Town of Pittsford certified a ‘Climate Smart Community’

The installation of solar panels at King's Bend Park was one of the sustainability initiatives implemented by the town of Pittsford
The installation of solar panels at King’s Bend Park was one of the sustainability initiatives implemented by the town of Pittsford. (Photo provided)

The town of Pittsford has received Bronze certification as a Climate Smart Community by the New York State Department of Environmental Conservation.

The Bronze designation is recognition of the town’s commitment to sustainability and care for the environment.

Among the sustainability practices that were implemented:

» Replacing 95 percent of streetlights with LED fixtures;

» Installing solar panels at King’s Bend Park;

» Providing electric vehicle charging stations at Spiegel Community Center and Library;

» Implemented a composting program at the senior center.

“Together with our many other efforts, these measures contribute to a healthier environment for us all,” town supervisor Bill Smith said in a news release. “Climate Smart status is not an end; it is rather a milepost on the road to improved environmental health that Pittsford has traveled for years.”

Climate Smart Communities is a state program that encourages local governments to reduce greenhouse gas emissions and adapt to a changing climate. Certification means communities have completed and documented a series of actions intended to mitigate climate change at the local level.

Along with the town of Pittsford, the town of Geneva also received Bronze certification this week, joining three other local municipalities with that distinction: city of Rochester (certified in 2017), city of Geneva (2018), town of Brighton (2019) and city of Canandaigua (2019).

Just nine municipalities across the state have received Silver certification, with Erie County and Tompkins County the only two in the Western, Finger Lakes, Southern Tier or Central regions of New York.

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Pittsford bridge closed for repairs for six months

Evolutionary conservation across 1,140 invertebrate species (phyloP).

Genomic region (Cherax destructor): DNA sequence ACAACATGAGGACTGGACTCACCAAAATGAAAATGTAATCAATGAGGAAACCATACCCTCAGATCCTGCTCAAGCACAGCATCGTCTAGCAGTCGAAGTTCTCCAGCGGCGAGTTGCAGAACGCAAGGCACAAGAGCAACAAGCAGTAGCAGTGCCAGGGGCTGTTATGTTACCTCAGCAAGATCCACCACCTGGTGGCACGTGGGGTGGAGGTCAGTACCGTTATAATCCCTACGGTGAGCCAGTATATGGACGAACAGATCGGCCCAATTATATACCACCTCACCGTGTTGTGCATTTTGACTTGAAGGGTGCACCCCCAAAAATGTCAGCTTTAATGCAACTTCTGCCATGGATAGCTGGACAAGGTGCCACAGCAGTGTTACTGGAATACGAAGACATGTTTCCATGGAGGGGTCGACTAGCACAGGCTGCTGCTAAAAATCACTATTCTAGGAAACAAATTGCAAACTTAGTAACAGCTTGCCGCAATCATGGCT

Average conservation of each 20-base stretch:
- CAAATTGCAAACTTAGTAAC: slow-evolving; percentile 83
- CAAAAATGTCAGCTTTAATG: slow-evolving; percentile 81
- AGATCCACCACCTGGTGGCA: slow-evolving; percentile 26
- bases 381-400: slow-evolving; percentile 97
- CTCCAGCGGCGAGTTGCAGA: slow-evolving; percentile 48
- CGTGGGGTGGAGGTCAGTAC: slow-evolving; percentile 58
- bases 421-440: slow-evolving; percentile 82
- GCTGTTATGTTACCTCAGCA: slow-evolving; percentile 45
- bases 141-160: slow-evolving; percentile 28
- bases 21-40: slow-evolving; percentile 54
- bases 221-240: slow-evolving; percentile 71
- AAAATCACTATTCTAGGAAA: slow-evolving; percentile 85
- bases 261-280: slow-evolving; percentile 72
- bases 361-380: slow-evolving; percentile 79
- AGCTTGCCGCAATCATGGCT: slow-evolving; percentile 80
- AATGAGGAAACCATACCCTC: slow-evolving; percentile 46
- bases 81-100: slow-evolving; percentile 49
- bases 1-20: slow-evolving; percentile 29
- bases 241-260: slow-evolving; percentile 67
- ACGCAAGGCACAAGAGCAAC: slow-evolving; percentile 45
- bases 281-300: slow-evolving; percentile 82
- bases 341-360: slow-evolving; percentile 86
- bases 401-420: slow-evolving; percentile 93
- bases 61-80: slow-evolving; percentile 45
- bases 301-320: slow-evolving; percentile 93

Construction is set to begin this week on the rehabilitation of the State Street Bridge over the Erie Canal in the village of Pittsford. The project is designed to preserve and extend the service life of the steel truss bridge, originally constructed in 1973, through the replacement or repair of aging structural elements on the bridge.

The Route 31 bridge is a direct link into the village of Pittsford’s Historic District and downtown businesses.

“The Erie Canal helped make New York the Empire State and today, it continues to spur commercial and economic activity in the village of Pittsford,” said state Department of Transportation Commissioner Marie Therese Dominguez. “This project will extend the bridge’s service life for another 30 years and help preserve its contribution to the village’s Historic District and nearby Schoen Place, one of the most active waterfronts along the Erie Canal.”

The $3.58 million project will replace steel members, replace the concrete bridge deck and its sidewalks and approach slabs. Asphalt approaches to the bridge will be repaved. Once completed, the bridge will better accommodate users of the roadway and limit future disruptions to village businesses and destinations such as the public library and other municipal buildings, officials said.

The bridge was scheduled to close to traffic this week for up to six months. Following a public meeting in December 2019 and February 2020, the DOT has been in regular communication with village officials and first responders on the project to discuss the work involved and plans for an off-site detour, which will be in place during construction using Route 96, Route 31F, Route 153 and I-490. In addition, local traffic still will be able to access Route 31 up to the construction site on either side of the bridge.

“While this project is in the village, it does affect the many town residents, business owners and visitors who travel through the area each day,” said Pittsford Town Supervisor Bill Smith. “I’m grateful village Mayor Bob Corby continues to advocate for the good of the community and has been in close contact with the NYSDOT to ensure the project runs as efficiently and quickly as possible while minimizing its impact on our town and village residents.”

[email protected] / 585-653-4021
Follow Velvet Spicer on Twitter: @Velvet_Spicer

State comptroller’s audit follow-up finds issues with Pittsford budget process

The village of Pittsford has demonstrated limited progress implementing corrective actions with regard to its budget, a follow-up audit from the state comptroller’s office shows.

In a previous report issued in July 2017, auditors identified problems with the board’s oversight over the village’s financial operations. When auditors revisited the village in August 2020 to review progress, they found limited corrective actions had occurred. Of the seven audit recommendations, one recommendation was fully implemented, four recommendations were partially implemented and two recommendations were not implemented.